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What will H(^T)*H be?

  1. Oct 12, 2012 #1
    Problem:

    If P is a n x 1 matrix such that P( ^T)*P = 1 and H = I - 2PP(^T), then H(^T)*H is ?

    Note :

    A(^T) means the transpose of matrix A.

    Confusion:

    What I don't get is are we supposed to do I (identity matrix-I'm assuming of order 1 x 1) - 2 ? If that is the way we're supposed to do the question then are we supposed to treat 2 as a 1 x 1 matrix. If that's the case then is the following correct:

    Since P( ^t)*P = PP(^T) = 1 = [1]

    So,

    H = I - 2PP(^T) = I - 2PP(^T) = I - 2[1] = [1] - [2] =[-1]

    thus,

    H(^T)*H = [-1] * [-1](^T) = [-1] * [-1] = [1]


    Help?
     
  2. jcsd
  3. Oct 12, 2012 #2

    Simon Bridge

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    $$\renewcommand{\vb}[1]{\mathbf{#1}}
    \renewcommand{\hb}[1]{\hat{\mathbf{#1}}}$$

    If P is a n x 1 matrix such that P( ^T)*P = 1 and H = I - 2PP(^T), then H(^T)*H is ?

    If P is nx1, then it is a vector p.
    so, switching to LaTeX, we have ##\vb{p}## so that ##\vb{p}^t\vb{p}=1## so it is a unit vector?

    ##\vb{H}=\vb{I}-2\vb{p}\vb{p}^t##

    Then ##\vb{H}^t\vb{H}=?##

    So does this translate to 1x1 matrices ... then
    ##p_{(1\times 1)}=1##, and ##p^tp=1\times 1=1##, and
    ##H_{(1\times 1)}=I-2p^tp = 1-2=-1## so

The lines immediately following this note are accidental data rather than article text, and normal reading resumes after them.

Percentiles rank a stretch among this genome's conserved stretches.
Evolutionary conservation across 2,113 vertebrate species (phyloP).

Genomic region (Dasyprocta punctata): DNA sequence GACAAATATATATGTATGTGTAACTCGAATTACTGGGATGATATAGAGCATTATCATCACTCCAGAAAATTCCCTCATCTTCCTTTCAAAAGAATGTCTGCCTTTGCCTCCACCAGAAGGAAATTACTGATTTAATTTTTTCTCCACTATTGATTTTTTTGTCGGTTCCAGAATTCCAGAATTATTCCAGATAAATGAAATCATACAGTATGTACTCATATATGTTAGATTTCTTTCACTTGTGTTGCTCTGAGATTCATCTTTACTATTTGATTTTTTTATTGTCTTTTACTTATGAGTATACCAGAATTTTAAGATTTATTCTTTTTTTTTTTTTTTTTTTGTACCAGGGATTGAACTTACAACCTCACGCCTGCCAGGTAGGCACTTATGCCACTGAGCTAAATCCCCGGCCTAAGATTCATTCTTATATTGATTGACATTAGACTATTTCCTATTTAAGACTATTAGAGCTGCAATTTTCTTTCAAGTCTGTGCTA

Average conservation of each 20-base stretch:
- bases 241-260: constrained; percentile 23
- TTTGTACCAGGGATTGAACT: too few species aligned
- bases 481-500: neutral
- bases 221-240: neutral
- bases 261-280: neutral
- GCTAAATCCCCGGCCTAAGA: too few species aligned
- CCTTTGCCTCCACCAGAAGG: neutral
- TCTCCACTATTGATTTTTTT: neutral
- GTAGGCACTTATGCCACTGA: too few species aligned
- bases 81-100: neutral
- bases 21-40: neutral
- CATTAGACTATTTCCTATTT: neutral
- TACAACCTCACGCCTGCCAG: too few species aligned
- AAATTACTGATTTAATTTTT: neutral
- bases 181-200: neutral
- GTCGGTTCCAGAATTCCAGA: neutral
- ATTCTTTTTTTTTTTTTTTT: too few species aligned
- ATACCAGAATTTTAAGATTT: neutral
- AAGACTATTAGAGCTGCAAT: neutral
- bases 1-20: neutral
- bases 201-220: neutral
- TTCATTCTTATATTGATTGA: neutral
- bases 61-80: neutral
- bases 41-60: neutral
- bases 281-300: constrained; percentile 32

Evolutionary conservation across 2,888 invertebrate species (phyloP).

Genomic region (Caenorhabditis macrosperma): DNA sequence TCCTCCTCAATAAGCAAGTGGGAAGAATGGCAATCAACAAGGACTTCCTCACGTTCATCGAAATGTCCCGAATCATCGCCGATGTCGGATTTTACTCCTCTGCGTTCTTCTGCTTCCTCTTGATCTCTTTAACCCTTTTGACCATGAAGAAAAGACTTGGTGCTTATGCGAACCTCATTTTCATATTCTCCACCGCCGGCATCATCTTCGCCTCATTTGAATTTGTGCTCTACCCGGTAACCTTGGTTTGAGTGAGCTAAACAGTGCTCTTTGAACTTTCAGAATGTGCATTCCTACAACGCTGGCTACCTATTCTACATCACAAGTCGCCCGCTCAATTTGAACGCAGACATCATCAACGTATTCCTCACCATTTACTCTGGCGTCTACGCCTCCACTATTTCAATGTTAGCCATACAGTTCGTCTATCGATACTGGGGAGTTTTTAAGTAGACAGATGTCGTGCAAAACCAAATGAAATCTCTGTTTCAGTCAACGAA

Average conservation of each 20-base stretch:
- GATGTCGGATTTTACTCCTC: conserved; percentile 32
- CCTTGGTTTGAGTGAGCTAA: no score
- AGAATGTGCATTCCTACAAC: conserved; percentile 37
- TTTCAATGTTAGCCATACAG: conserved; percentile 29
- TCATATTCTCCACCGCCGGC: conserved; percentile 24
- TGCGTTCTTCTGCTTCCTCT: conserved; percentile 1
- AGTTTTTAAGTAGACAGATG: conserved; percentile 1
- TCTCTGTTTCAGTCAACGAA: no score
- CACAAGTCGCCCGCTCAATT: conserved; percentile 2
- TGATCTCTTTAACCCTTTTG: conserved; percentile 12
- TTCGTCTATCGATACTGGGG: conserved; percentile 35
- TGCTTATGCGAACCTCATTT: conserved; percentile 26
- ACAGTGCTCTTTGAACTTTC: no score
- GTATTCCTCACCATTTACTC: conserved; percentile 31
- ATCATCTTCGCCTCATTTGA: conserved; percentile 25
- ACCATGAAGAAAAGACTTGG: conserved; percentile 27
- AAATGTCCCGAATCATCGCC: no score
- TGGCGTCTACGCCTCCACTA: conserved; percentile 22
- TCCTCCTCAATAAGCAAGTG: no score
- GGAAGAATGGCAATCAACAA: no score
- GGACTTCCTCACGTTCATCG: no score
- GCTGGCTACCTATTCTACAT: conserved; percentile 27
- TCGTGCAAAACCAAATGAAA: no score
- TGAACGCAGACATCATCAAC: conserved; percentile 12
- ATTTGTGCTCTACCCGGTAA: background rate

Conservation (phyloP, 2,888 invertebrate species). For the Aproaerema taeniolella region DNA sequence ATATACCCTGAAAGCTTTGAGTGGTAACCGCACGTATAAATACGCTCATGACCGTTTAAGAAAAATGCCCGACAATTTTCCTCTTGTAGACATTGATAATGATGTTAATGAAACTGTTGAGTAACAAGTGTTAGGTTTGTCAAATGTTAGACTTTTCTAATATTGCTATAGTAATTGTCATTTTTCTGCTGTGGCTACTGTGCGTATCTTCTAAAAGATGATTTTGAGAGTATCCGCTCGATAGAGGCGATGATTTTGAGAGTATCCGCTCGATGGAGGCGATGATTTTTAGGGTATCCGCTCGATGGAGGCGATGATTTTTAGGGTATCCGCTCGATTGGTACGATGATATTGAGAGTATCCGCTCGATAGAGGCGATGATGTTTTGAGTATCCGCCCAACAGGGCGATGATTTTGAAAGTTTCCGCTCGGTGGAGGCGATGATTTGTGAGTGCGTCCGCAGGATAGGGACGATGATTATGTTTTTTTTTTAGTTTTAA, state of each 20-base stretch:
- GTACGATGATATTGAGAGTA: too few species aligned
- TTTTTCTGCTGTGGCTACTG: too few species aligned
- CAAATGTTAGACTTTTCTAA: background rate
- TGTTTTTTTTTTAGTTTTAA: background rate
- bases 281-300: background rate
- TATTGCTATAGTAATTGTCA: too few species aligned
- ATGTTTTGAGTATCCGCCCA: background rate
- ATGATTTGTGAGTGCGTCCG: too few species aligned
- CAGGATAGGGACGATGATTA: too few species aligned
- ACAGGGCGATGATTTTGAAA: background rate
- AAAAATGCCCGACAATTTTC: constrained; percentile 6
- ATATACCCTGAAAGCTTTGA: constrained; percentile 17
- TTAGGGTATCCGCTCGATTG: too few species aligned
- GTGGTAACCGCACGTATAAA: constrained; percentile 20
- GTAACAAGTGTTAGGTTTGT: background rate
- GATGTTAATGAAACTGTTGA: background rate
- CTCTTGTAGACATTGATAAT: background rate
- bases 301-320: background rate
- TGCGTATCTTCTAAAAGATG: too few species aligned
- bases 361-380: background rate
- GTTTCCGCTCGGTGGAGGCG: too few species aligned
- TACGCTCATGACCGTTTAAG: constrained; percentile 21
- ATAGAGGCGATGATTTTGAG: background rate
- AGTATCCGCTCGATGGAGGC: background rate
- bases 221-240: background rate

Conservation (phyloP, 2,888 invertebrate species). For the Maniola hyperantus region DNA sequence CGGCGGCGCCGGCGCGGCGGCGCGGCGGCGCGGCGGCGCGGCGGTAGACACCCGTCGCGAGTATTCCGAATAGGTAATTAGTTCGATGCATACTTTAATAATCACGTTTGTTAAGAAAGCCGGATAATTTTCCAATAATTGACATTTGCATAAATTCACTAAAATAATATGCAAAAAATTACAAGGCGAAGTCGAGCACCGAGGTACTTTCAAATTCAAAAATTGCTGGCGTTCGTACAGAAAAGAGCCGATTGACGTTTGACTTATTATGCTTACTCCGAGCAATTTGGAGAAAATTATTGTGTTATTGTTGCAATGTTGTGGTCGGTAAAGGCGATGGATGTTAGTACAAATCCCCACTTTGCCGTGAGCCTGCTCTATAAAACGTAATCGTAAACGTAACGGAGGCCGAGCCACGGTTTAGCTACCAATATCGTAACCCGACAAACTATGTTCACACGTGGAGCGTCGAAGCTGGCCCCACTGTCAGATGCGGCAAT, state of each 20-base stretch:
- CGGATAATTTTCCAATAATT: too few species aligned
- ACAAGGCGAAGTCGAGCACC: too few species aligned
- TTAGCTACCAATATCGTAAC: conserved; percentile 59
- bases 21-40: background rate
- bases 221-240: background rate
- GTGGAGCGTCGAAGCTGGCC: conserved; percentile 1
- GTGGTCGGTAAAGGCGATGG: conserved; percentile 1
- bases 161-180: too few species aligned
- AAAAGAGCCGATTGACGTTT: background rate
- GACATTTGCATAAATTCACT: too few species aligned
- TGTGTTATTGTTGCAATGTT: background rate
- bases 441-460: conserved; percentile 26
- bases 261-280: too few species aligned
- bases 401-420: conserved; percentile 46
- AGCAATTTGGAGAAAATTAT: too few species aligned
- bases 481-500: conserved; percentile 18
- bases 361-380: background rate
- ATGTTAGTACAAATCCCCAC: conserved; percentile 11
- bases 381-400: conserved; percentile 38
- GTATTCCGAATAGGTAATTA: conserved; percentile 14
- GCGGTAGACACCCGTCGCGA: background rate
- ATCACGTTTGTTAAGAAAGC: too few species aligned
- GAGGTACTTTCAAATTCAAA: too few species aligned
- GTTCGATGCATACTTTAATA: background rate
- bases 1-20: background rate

##H^tH = (-1)(-1)=1=I_{(1\times 1)}##
    ... seems reasonable to me so far.
    The trick is to articulate your confusion.
    The above is consistent with the matrix formulation if ##\vb{H}^t\vb{H}=\vb{I}## for any ##\vb{p}##.

    So can you find a ##\vb{p}## so that:
    ##\vb{H}^t\vb{H}\neq\vb{I}##

    ... but I suspect the central question is whether it is (or "when is it...") sensible to treat a scalar as a 1x1 matrix.

    For instance - you can multiply a nxn matrix by a scalar - but can yout multiply an nxn matrix by a 1x1 matrix?
     
  4. Oct 12, 2012 #3
    ##PP^T## is an n-by-n matrix. (prove: ##P## is n-by-1 and ##P^T## is 1-by-n).

    So ##PP^T\neq P^TP## unless if n = 1.

    ##H## is symmetric.

    ##H^TH=I_{n}## which has dimension n-by-n.
     
  5. Oct 12, 2012 #4
    The linear operator you have here is equivalent to

    [tex]\underline H(a)=a-2(p \cdot a)p[/tex]

    This is a reflection operator, and since it is symmetric, all you have to do is think about what you get when you reflect twice.
     
  6. Oct 12, 2012 #5
    Reflecting twice off the same "surface" gets you the original vector back.
     
  7. Oct 12, 2012 #6

    AlephZero

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    @Simon Bridge, I think you misread the question or made typo part way through your answer. if should be ##H = I - 2pp^t## not ##H = I - 2 p^t p##.

    @the OP, as post #3 said, ##pp^T## is symmetric, so ##H## is symmetric. So ##H^T = H##.

    To answer the question, you just have to multiply out ##H^T H## = ##H.H## and simplify it using ##P^T P = 1##.

    2P means a scalar (2) times a matrix (P). The matrix I has the same dimension as ##P P^T##, which is n by n.
     
  8. Oct 12, 2012 #7
    Thanks.
     
  9. Oct 13, 2012 #8

    Simon Bridge

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    <sigh> typo - thanks Aleph.
     
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